Academics tend to deprioritize teaching, which is seen as a strain on research time and a hindrance to critical development. Coaxing insight out of kids who don’t feel the same urgency about literature that you do can be draining, to say the least. Dorothy shares these concerns (though she isn’t getting much research done), but as an adjunct, she knows her only choice is to teach—to try, at least, to look cheerful and engaged as she faces down a classroom filled with “expressions of boredom, confusion, and the kind of rapid stuttery nodding that indicated artificial stimulation.” In these scenes, I felt a sharp pang of sympathy for Dorothy, and a fluttering of guilt from my own college days. Did I think of my professors as people, or as providers of grades and criticism, to be flattered and cajoled?
One of the small but intense pleasures of this novel is its portrayal of a truly idiosyncratic life: Dorothy is undeniably a person, even if her students don’t see her as one. She’s as addicted to her phone as anyone else—frittering time away on Instagram, checking her bank account app in panicked intervals—but she’s not the kind of irony-poisoned Twitter fanatic we are seeing more and more of in women-authored literature, namely Patricia Lockwood’s No One is Talking About This and Lauren Oyler’s Fake Accounts, both published in February. (Lockwood and Oyler, like Smallwood, are accomplished critics and first-time novelists.) Many reviewers of these (admittedly very interesting and dynamic) novels have implied that Lockwood and Oyler’s narrators are universal types: stand-ins for the white, upper-middle-class, overeducated millennial woman. She is assumed to be a perpetual Poster—or, in Lockwood’s case, Shit-Poster—darkly intelligent but deeply unhappy.
I’ve taken to calling this character the “E-Girl Adrift,” in homage to Katie Roiphe’s inspired term, the “Smart Woman Adrift,” which she ascribes to the anxious, self-sabotaging, yet strikingly clever women in the novels of Renata Adler, Elizabeth Hardwick, and Joan Didion. Dorothy is also a white, overeducated, older millennial, though, like a growing number of academics, she is more downwardly mobile than upper-middle-class. But the life she leads feels richer, and more realistically complicated, than that of the E-Girl Adrift. Instead of binging on social media, like Oyler’s narrator (a journalist who “spends all day on Twitter, ostensibly looking for stories but mainly just looking”), Dorothy spends a great deal of time thinking—and not, as the E-Girl Adrift might, to come up with contrarian takes for late-night internet brawls.
One can imagine a very boring version of Smallwood’s novel in which Dorothy spends her days scrolling through “Academic Twitter” (a profuse, often catty Twitter community in which academics share research and gossip), stalking former members of her PhD cohort and posting erratically. Instead, much of the novel is given over to incidents in which Dorothy’s penchant for analysis—the trait that is supposed to set academics apart—seems to fail her. On the paintings of Hilma af Klint, the narrator notes: “She could have never written a paper about them. She could not think about them; she could only think near them.” Elsewhere, Dorothy reluctantly attends an “underwater puppet show” and finds herself compelled, yet unable to read it as narrative: the show was “a gentle, ongoing state of ups and downs that contained moments of illusory transcendence and ultimately built to nothing.” These reflections send Dorothy on a disjointed psychic journey. Perhaps the miscarriage has forced a reckoning: what is a miscarriage, after all, if not a refusal of narrative development? And then there are the larger, more ominous, systemic questions. What, Dorothy wonders, is the real allure of academia? Why has she devoted her life to this cul-de-sac of a career path?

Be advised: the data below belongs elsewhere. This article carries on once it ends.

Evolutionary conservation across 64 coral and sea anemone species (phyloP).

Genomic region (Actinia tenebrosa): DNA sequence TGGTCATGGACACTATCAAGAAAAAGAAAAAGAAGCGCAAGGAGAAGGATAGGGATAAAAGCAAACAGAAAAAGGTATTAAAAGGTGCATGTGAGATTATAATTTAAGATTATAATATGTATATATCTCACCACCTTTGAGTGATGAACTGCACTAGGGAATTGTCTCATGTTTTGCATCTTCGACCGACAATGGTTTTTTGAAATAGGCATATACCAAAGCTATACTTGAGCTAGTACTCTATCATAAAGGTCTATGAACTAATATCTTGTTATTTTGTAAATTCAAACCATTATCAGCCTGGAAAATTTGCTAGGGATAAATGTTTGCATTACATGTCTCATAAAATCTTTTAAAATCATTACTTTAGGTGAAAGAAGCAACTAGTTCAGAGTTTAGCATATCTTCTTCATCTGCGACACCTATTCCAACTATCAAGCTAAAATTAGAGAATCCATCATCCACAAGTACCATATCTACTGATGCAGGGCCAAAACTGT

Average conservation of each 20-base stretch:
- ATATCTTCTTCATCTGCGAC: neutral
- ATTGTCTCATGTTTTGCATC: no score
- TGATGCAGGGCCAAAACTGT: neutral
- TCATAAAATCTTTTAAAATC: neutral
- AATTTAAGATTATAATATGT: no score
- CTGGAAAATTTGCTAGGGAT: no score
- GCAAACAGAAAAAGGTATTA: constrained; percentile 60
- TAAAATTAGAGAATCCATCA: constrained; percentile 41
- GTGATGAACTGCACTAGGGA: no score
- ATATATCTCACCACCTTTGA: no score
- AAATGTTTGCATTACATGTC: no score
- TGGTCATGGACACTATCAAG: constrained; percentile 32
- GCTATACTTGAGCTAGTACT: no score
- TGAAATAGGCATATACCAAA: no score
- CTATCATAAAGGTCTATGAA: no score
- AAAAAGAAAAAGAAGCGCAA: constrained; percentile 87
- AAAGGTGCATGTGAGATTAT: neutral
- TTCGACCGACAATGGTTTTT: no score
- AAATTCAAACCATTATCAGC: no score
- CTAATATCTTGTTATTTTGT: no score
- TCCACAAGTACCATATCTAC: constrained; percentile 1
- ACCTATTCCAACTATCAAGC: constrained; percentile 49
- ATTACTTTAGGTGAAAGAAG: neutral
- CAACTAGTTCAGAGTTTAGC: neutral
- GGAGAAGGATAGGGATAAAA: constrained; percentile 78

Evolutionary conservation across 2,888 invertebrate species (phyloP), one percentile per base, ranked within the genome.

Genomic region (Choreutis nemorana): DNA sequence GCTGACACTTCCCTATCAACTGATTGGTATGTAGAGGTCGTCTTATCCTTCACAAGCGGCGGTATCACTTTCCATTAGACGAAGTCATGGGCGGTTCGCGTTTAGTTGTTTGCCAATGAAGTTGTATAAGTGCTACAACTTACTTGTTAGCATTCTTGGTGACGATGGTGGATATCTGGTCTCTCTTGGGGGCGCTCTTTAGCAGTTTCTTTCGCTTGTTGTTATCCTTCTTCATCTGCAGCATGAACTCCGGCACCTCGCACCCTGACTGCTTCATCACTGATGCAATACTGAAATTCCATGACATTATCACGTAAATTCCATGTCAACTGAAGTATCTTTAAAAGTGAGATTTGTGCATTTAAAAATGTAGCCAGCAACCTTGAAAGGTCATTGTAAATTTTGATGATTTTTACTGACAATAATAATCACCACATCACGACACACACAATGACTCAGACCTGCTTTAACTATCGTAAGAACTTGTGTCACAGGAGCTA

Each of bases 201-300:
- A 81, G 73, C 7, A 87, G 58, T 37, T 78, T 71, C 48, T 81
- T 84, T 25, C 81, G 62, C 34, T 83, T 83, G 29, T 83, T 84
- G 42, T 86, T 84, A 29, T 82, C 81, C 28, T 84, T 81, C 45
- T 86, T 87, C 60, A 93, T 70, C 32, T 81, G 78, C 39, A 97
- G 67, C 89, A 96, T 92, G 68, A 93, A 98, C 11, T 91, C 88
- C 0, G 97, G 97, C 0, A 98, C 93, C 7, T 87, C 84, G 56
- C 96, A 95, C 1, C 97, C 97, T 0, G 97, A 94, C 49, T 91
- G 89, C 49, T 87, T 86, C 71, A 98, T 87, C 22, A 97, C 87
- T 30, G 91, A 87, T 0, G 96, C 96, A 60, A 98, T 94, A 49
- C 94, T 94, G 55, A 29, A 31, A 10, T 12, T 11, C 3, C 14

What the academy promises—or has historically promised—is the expansiveness of a self-directed life, and the freedom to pursue odd, specific subjects down their narrow rabbit holes. What the “life of the mind” delivers, at best, is half a decade of library work, followed by undercompensated teaching assistantships and a postdoctoral job market so winnowed-down it is nearly nonexistent. There is a misconception that once, the academy was collegial and placid—scholars strolling quietly through trimmed courtyards, nodding at each other from carrels in the library. When universities morphed into the quasi-corporations they are today, scholarly communities became beset with competition, cliquishness, and nepotism—mirroring the capitalist institutions they claimed to oppose. In truth, universities have always been sites of exclusion: for women, for people of color, for certain ethnic groups. (My own alma mater had its first Black graduate in 1948, and first decided to admit women in 1969; its commitment to preserving a “Jewish quota” for students and professors meant that Albert Einstein was passed over for a faculty position.)